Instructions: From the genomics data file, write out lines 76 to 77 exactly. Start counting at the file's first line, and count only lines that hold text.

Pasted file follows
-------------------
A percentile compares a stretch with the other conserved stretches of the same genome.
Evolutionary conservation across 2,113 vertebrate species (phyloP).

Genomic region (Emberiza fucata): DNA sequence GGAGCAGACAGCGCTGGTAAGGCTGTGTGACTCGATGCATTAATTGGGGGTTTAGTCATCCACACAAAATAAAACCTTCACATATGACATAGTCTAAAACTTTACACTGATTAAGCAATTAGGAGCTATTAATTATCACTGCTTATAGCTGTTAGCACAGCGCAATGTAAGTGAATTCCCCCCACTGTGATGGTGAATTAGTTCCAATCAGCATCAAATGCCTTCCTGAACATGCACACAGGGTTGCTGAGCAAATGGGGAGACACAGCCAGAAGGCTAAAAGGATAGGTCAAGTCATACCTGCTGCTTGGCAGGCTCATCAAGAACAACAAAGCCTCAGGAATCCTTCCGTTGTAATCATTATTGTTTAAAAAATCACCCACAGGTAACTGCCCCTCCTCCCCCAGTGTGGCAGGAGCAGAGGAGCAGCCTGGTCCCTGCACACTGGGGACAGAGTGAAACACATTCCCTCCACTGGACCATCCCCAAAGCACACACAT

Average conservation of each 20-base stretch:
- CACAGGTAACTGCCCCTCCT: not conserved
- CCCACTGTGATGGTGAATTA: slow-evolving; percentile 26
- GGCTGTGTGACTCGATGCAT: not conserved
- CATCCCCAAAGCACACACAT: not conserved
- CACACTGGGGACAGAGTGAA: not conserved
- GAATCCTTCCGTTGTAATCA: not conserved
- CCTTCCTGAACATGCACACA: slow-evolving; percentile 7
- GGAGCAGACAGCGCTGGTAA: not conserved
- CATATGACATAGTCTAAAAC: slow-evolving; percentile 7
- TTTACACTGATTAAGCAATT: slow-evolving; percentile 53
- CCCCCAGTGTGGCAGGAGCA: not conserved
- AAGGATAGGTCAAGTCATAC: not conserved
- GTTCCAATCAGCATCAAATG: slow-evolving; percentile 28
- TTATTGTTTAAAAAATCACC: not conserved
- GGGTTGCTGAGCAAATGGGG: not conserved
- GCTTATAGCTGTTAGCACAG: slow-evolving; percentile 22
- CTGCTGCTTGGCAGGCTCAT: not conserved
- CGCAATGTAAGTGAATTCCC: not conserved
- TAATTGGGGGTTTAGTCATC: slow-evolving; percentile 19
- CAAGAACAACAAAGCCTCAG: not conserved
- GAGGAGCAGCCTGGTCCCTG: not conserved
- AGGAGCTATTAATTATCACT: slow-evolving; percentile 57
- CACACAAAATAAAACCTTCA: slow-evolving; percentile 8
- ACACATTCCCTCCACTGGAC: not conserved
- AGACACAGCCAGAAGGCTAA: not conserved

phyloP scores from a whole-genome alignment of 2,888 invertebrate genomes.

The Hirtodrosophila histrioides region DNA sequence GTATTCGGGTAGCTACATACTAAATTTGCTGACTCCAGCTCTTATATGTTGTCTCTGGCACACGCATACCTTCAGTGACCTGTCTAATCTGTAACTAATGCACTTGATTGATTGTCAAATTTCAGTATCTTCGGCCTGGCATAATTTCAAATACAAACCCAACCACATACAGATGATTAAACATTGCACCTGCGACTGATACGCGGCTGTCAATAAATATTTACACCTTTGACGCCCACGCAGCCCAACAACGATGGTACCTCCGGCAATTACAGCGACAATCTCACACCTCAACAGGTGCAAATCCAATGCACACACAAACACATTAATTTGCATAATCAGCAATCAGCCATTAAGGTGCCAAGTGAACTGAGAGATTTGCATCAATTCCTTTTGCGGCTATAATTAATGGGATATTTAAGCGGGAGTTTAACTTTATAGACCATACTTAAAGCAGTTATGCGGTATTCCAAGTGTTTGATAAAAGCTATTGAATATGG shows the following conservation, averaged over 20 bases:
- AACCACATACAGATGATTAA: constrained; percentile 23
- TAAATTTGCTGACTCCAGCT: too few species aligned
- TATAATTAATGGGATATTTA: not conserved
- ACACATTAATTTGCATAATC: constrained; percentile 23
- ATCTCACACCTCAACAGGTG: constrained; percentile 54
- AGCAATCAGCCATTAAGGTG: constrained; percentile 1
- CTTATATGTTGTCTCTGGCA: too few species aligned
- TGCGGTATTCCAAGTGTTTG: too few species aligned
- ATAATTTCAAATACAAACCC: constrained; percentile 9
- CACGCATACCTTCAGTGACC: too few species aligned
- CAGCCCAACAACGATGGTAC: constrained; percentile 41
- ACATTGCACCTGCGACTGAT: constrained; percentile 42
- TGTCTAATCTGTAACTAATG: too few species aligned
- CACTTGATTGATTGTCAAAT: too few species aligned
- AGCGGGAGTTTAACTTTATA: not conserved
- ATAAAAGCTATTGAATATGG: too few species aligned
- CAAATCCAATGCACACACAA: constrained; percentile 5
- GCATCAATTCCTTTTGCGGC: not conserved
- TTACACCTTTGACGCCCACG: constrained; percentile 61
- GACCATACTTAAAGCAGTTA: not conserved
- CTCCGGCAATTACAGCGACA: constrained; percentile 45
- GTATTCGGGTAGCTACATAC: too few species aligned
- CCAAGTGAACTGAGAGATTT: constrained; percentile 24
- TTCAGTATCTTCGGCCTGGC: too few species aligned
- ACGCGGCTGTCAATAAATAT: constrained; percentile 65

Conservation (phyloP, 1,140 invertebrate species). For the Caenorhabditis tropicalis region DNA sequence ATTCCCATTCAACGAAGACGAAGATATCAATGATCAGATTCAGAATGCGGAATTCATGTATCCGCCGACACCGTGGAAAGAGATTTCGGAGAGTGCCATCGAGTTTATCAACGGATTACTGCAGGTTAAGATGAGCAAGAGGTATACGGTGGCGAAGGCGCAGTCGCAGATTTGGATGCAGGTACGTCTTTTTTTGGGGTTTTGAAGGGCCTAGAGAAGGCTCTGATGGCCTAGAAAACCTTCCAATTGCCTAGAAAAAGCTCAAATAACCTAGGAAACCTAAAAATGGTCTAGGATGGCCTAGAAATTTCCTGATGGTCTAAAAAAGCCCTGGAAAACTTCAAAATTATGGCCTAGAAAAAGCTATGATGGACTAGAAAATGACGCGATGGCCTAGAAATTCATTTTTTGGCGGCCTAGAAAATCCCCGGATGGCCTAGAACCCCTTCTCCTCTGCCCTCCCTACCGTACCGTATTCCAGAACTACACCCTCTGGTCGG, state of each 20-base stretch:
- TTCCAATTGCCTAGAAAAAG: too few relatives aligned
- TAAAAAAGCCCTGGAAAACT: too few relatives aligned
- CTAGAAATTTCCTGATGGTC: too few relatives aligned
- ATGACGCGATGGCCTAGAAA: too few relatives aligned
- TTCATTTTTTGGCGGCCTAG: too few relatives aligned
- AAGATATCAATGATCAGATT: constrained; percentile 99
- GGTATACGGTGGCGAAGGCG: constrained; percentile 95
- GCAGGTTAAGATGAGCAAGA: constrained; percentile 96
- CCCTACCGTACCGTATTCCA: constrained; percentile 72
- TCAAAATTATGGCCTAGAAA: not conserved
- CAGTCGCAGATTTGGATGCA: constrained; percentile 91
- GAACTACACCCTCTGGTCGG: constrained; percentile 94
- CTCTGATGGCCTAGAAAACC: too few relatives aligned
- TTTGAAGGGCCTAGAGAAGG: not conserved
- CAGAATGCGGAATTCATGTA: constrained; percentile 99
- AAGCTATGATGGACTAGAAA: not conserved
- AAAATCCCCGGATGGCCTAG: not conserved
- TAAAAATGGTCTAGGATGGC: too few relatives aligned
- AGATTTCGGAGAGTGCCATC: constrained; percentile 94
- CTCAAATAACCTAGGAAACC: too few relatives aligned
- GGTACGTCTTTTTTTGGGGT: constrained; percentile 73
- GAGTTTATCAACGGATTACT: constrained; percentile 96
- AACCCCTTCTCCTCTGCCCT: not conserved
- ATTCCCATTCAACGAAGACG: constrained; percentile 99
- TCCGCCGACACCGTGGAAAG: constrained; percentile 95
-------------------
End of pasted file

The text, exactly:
- AGATTTCGGAGAGTGCCATC: constrained; percentile 94
- CTCAAATAACCTAGGAAACC: too few relatives aligned